They have had Thierry Henry, Dennis Bergkamp, Ian Wright, Arsene Wenger and, of course, The Invincibles.

Many will know the club started off south of the River Thames and it was not until 1914 that they changed their name from Woolwich Arsenal.

But what about the lesser-known facts about the Gunners – and why is that their nickname?


Arsenal are the only team to have afternoon tea with Queen Elizabeth II.

In 2006, the Queen was supposed to open the Emirates Stadium but pulled out with a back injury (sounds familiar, doesn't it Mesut?), meaning the Duke of Edinburgh stepped in as a late replacement.

To apologise and return the favour, Her Majesty invited the chairman, manager Wenger and players around to Buckingham Palace in February 2007 for some tea and biscuits – not too many of course.

A fresh-faced Cesc Fabregas – then only 19 – told Spanish radio afterwards: "It seems the Queen follows football and she told us she was an Arsenal fan.

"She appeared to definitely know who I was and we exchanged a few special words."


Arsenal may not have been able to boast about silverware in recent years.

But they can lay claim to The Big One.

That's right, the Gunners are the only football club to have a London Underground station named directly after them.

Arsenal station is on the Piccadilly Line, between Manor House and Holloway Road.


November 25, 2003 – Inter Milan 1-5 Arsenal. March 4, 2008 – AC Milan 0-2 Arsenal.

Henry bagged twice in 2003 and then Fabregas and Emmanuel Abebayor struck late in 2008 to ensure Arsenal became the first British team to beat both Milan clubs at the San Siro.

The Gunners went and got another one over the Rossoneri last year in their run to the Europa League semi-finals.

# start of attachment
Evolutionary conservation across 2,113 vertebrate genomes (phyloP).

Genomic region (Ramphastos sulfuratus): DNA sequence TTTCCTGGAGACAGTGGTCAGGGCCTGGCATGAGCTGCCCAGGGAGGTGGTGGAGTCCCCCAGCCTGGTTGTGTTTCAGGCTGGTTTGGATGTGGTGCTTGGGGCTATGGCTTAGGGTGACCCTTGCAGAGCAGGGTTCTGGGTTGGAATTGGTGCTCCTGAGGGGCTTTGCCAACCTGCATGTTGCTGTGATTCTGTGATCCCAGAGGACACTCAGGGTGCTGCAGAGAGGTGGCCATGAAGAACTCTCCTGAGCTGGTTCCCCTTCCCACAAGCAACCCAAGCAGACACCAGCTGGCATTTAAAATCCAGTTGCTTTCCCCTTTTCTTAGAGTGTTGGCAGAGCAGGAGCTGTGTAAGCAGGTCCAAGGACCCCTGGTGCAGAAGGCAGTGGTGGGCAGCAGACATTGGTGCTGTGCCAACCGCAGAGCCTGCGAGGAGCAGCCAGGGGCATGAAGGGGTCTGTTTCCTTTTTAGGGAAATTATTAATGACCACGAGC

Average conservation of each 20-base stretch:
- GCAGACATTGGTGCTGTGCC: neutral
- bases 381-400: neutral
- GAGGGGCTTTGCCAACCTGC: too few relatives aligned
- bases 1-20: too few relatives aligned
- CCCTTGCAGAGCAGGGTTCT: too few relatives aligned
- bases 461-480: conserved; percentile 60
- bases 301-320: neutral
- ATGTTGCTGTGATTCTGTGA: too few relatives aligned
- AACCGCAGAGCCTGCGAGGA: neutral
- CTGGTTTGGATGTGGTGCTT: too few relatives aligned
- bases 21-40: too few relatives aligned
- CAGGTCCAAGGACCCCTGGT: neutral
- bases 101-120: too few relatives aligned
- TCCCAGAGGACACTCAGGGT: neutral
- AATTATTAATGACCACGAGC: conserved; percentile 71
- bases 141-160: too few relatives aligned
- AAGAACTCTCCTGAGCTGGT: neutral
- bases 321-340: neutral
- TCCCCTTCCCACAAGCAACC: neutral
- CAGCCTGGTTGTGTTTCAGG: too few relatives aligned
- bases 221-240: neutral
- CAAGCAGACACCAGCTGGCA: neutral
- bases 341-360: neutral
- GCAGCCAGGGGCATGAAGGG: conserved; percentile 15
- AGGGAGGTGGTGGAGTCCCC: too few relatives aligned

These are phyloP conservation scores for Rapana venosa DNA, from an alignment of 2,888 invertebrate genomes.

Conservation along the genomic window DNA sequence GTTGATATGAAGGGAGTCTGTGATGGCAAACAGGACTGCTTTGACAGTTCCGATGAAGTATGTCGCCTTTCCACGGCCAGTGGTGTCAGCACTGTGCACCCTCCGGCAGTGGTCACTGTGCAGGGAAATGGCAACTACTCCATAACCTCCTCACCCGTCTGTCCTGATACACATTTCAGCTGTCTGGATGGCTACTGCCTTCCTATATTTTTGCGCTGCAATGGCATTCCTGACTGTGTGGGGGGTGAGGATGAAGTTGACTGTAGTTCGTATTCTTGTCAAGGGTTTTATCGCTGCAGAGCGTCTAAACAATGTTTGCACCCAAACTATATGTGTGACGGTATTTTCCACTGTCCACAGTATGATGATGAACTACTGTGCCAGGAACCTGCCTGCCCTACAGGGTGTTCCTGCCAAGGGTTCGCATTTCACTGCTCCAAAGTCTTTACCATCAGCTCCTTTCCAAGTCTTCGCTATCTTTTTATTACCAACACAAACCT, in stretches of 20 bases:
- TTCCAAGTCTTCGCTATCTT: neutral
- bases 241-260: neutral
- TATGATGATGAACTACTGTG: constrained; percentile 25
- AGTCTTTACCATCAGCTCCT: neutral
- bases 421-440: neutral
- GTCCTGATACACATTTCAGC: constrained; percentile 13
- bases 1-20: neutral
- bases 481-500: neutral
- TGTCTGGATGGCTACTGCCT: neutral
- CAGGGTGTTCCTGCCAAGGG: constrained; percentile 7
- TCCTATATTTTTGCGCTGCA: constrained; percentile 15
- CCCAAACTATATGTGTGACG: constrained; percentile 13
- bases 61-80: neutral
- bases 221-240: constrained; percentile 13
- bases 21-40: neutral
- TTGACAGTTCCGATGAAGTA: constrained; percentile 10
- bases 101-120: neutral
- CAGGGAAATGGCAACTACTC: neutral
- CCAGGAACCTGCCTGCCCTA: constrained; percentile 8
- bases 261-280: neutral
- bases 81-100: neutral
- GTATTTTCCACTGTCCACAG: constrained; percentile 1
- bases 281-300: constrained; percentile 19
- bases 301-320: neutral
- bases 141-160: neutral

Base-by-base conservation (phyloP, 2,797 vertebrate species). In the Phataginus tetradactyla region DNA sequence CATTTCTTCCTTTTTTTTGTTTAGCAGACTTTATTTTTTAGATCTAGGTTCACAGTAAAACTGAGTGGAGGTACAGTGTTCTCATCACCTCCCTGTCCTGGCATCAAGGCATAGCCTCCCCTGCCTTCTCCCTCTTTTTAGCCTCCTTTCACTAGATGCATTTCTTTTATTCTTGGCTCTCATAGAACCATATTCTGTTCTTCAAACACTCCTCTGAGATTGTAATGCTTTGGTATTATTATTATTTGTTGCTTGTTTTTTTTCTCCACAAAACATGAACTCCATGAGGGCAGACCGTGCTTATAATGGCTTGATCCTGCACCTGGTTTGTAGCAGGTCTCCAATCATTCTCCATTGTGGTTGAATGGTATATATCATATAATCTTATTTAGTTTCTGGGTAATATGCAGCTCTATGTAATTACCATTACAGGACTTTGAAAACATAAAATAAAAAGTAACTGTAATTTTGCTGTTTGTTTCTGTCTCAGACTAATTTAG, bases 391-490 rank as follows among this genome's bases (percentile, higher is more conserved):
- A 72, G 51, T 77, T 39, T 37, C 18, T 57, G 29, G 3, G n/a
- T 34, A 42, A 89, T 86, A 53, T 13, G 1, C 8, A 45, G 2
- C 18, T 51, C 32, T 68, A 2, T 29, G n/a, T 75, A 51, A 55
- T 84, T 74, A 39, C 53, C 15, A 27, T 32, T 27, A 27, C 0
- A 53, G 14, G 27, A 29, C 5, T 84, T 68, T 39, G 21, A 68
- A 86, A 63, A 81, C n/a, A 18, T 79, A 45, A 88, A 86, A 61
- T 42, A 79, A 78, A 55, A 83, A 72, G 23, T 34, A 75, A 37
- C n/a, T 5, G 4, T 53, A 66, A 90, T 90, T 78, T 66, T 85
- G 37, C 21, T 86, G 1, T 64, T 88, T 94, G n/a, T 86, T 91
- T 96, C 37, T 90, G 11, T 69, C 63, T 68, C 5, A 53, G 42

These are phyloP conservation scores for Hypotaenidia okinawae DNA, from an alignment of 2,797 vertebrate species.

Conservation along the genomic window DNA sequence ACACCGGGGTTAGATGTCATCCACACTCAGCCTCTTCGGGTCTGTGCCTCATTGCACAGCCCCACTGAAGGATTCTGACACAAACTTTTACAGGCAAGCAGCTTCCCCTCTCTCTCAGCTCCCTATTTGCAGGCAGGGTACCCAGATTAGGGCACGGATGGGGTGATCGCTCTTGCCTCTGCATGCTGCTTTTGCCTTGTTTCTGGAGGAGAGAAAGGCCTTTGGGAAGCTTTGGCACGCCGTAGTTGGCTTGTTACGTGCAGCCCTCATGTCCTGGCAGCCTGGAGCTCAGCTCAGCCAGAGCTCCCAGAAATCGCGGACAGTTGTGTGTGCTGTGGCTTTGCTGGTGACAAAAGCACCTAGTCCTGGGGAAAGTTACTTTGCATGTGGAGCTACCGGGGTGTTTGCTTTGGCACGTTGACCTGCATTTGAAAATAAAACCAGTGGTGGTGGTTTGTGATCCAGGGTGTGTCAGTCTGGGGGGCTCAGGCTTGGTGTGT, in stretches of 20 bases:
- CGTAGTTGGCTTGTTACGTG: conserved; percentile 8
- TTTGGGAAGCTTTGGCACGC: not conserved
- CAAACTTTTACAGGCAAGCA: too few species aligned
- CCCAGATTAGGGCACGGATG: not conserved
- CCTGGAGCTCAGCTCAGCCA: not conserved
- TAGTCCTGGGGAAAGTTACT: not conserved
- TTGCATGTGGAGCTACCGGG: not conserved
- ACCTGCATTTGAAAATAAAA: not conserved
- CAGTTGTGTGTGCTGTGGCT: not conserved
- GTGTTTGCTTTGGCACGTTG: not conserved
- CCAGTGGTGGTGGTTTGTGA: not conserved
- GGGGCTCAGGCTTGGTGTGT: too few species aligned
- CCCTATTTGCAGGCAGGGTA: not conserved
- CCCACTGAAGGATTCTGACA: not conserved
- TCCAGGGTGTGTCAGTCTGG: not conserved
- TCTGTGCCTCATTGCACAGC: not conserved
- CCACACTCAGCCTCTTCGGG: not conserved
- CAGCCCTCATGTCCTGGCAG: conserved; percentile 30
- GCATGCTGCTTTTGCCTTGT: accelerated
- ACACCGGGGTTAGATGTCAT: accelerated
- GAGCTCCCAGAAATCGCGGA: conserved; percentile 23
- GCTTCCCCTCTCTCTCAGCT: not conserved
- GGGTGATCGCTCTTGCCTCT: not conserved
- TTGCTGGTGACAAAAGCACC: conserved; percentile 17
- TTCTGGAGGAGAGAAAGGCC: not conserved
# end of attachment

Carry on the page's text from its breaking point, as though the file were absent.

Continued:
No one has matched the feat since.


The original meaning for arsenal is defined as "a collection of weapons and military equipment" and that explains the name of the club.

In October 1886, David Danskin and 15 other munitions workers set up the club and named it after the Royal Arsenal complex in Woolwich, South-East London.

Danskin and his pals were cannon makers and that also helps to explain the club's Gunners nickname and badge.


Despite what many may say, the broadcast world clearly has a soft spot for Arsenal.

Their home game against Sheffield United on January 22, 1927 was the first-ever English league match to be broadcast on the radio.

Ten years later, a clash between Arsenal’s first team and their reserves was the first football match to be televised live, on September 16, 1937.

And then on January 31, 2010, they faced Manchester United in the first match broadcast on television in 3D.


The Gunners were involved in the highest-scoring draw under the stewardship of legendary manager Herbert Chapman.

A grand total of 27,241 piled into Filbert Street – the old home of Leicester City – to witness a thrilling 6-6 draw on April 21, 1930.

Three players, including Arsenal's Cliff Bastin, grabbed a double but the day belonged to Dave Halliday who banged four past poor Joe Wright in the Foxes goal.